Asian markets mixed after Wall Street slides

BEIJING (AP) — Asian stock markets were mixed yesterday after Wall Street turned in its biggest weekly decline in more than two months.

Benchmarks in Shanghai, Tokyo and Sydney retreated. Seoul gained and Hong Kong was little-changed.

On Wall Street, the benchmark S&P 500 index lost 0.8 per cent on Friday, breaking a streak of gains.

Investors have been encouraged by hopes for a coronavirus vaccine and central bank infusions of cash into struggling economies. But forecasters warn the rise in prices might be outrunning uncertain economic activity as case numbers rise in the United States (US) and some other countries. Some are re-imposing anti-disease controls that disrupt business.

“The question now is whether there will be a sustained unwinding in this forthy market, or if conviction about fresh central bank liquidity and fear of missing out kicks in once again,” Mizuho Bank said in a report.

One possible sign the decline might be temporary: demand for government bonds and other assets considered safe havens in an extended down market “has not come flooding back in”, the bank said.

A man walks by an electronic stock board of a securities firm in Tokyo. PHOTO: AP

The Shanghai Composite Index lost 0.2 per cent to 3,350.03 after Chinese customs data showed August export growth accelerated to 9.5 per cent over a year earlier while imports edged lower.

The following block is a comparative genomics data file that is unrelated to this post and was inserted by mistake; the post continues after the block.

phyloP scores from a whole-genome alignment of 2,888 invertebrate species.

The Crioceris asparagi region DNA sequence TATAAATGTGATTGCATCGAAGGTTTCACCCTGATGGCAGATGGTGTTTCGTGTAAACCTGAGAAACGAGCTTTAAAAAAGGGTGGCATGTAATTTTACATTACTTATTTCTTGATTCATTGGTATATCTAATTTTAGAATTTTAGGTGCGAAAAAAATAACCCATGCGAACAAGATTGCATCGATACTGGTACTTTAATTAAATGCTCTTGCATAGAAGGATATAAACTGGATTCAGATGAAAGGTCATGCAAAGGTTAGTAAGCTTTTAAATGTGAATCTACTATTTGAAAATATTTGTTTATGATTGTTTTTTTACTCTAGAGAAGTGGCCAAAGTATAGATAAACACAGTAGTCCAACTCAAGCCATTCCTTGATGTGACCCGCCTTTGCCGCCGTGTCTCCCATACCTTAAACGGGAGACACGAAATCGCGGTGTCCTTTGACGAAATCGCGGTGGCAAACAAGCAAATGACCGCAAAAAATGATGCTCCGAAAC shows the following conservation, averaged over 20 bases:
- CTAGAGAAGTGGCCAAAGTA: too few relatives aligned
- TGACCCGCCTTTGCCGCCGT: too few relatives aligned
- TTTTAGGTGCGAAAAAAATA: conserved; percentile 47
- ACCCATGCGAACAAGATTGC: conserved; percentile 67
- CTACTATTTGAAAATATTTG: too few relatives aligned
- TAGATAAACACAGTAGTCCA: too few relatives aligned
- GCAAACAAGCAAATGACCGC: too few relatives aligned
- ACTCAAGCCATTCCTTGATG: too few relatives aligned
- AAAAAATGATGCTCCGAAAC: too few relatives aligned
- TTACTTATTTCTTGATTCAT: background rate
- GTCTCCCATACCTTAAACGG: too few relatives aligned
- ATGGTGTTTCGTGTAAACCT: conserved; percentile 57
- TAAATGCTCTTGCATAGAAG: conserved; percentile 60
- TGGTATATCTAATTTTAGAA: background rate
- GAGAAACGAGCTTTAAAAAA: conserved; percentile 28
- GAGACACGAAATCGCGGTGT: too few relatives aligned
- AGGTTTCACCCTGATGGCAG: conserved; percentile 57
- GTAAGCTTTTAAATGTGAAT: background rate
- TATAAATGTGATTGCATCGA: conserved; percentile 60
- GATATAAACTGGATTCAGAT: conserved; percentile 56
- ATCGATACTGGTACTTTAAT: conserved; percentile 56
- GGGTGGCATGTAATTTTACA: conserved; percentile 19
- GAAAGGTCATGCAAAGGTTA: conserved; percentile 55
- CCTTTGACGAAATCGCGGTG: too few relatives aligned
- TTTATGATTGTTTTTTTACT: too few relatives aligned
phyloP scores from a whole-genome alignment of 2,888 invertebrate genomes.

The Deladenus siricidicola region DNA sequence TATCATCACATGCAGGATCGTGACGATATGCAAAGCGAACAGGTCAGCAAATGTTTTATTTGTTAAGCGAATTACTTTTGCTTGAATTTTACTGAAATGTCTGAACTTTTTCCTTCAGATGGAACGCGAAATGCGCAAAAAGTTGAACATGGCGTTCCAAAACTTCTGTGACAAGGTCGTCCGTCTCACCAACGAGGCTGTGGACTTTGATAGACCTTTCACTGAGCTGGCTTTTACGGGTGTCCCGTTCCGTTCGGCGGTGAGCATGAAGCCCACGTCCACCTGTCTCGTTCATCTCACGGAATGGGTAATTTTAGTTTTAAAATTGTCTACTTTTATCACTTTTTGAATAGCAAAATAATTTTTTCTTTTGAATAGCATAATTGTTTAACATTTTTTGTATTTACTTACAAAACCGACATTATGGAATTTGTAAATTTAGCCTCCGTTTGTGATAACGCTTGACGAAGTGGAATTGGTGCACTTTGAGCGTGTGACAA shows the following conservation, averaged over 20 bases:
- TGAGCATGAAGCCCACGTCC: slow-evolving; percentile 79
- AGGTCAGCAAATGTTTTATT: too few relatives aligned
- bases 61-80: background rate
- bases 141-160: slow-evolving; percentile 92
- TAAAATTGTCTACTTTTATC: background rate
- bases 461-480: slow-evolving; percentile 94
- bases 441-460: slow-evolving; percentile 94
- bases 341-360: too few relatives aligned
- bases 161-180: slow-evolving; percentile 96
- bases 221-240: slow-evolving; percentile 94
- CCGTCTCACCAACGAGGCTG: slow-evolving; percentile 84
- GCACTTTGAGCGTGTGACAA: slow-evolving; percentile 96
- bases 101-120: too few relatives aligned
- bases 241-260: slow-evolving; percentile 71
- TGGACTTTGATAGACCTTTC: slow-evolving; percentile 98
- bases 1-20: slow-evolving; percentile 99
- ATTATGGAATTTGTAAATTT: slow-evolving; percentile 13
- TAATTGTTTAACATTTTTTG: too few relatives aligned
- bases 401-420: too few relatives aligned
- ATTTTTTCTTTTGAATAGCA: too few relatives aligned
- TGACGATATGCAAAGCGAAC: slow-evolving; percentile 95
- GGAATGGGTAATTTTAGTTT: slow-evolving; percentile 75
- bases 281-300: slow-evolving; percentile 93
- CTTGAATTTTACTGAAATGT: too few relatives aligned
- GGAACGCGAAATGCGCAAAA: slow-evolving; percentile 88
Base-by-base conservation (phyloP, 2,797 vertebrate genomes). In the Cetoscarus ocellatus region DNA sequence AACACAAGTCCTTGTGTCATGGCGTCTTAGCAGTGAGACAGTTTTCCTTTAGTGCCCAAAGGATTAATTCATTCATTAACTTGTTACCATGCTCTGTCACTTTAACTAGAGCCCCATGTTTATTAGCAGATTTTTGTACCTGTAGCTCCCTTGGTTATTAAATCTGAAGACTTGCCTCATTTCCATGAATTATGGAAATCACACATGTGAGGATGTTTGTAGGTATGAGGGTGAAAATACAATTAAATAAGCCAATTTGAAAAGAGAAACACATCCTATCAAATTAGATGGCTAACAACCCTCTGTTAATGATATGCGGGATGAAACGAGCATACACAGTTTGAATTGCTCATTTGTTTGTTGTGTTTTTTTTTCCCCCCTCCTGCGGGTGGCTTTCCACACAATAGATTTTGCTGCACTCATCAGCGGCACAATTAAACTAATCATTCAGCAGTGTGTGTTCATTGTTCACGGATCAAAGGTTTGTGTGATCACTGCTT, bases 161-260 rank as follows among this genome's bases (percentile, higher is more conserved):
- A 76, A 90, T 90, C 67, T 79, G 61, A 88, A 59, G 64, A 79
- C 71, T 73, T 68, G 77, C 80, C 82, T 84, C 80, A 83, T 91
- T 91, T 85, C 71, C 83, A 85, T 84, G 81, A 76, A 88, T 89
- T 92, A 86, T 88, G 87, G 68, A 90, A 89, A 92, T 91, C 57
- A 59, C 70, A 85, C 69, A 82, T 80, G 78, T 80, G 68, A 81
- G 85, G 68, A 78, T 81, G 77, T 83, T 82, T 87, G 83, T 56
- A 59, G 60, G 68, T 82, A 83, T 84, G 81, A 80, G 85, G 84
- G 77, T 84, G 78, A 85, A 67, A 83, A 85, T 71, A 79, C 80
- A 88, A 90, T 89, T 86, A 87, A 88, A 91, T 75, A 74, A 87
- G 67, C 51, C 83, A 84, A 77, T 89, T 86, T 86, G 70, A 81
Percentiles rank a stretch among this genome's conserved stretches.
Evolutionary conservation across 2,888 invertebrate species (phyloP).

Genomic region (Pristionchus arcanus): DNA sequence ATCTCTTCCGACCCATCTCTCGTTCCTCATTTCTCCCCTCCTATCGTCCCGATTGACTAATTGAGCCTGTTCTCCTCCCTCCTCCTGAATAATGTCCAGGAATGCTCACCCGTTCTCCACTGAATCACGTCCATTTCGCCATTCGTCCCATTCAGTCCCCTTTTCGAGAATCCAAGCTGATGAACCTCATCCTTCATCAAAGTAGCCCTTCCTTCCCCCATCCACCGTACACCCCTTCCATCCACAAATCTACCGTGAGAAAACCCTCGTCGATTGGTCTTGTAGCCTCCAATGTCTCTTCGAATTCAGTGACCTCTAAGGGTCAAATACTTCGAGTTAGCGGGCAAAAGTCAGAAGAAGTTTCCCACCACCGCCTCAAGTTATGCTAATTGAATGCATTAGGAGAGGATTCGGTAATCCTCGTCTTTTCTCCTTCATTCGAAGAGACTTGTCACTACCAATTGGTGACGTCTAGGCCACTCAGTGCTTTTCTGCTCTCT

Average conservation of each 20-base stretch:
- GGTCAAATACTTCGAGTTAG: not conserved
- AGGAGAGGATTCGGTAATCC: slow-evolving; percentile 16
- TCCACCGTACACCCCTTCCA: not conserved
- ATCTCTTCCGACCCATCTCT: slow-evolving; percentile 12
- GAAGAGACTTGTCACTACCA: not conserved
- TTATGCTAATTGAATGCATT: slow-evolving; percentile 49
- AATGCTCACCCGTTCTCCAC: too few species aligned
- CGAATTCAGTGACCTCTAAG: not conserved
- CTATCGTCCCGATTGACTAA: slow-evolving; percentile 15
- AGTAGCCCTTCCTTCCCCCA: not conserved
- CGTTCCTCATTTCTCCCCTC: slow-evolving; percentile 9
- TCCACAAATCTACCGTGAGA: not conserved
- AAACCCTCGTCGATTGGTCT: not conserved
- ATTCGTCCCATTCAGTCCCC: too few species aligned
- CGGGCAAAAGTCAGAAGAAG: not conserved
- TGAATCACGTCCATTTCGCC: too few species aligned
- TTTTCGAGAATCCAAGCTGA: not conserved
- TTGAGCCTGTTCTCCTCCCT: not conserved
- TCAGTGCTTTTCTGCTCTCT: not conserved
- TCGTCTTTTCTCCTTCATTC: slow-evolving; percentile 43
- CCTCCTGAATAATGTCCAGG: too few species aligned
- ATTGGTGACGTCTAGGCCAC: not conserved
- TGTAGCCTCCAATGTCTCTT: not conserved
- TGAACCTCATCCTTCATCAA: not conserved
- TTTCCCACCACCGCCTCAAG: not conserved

Shares in China’s most advanced semiconductor manufacturer, SMIC, fell 19.8 per cent in Hong Kong following news reports from Washington that US officials are considering limiting its access to American manufacturing technology. The company has denied US suggestions it assists China’s military development.

The Nikkei 225 in Tokyo shed 0.4 per cent to 23,113.84 while the Hang Seng in Hong Kong was up less than 0.1 per cent at 24,708.79.

The Kospi in Seoul advanced 0.7 per cent to 2,384.42 while Sydney’s S&P-ASX 200 shed 0.2 per cent to 3,915.30.

India’s Sensex opened 0.2 per cent lower at 38,288.95. New Zealand and Singapore advanced while Jakarta declined.

Wall Street’s slide on Friday followed a Labor Department report that showed US hiring slowed to 1.4 million last month. That was fewest jobs added since the economy started bouncing back from the initial shock of the pandemic.

The US has recovered about half the 22 million jobs lost to the pandemic.

The S&P 500 fell to 3,426.96. The Dow Jones Industrial Average lost 0.6 per cent to 28,133.31. The technology-heavy Nasdaq dropped 1.3 per cent to 11,313.13.

In energy markets, benchmark US crude oil for October delivery fell 55 cents to USD39.22 per barrel in electronic trading on the New York Mercantile Exchange. The contract lost USD1.60 to USD39.77 on Friday. Brent crude for November delivery, the international standard, declined 49 cents to USD42.17 per barrel in London. It shed USD1.41 the previous session to USD42.66.

The dollar rose to 106.26 Japanese yen from Friday’s 106.21 yen. The euro fell to USD1.1834 from USD1.1852.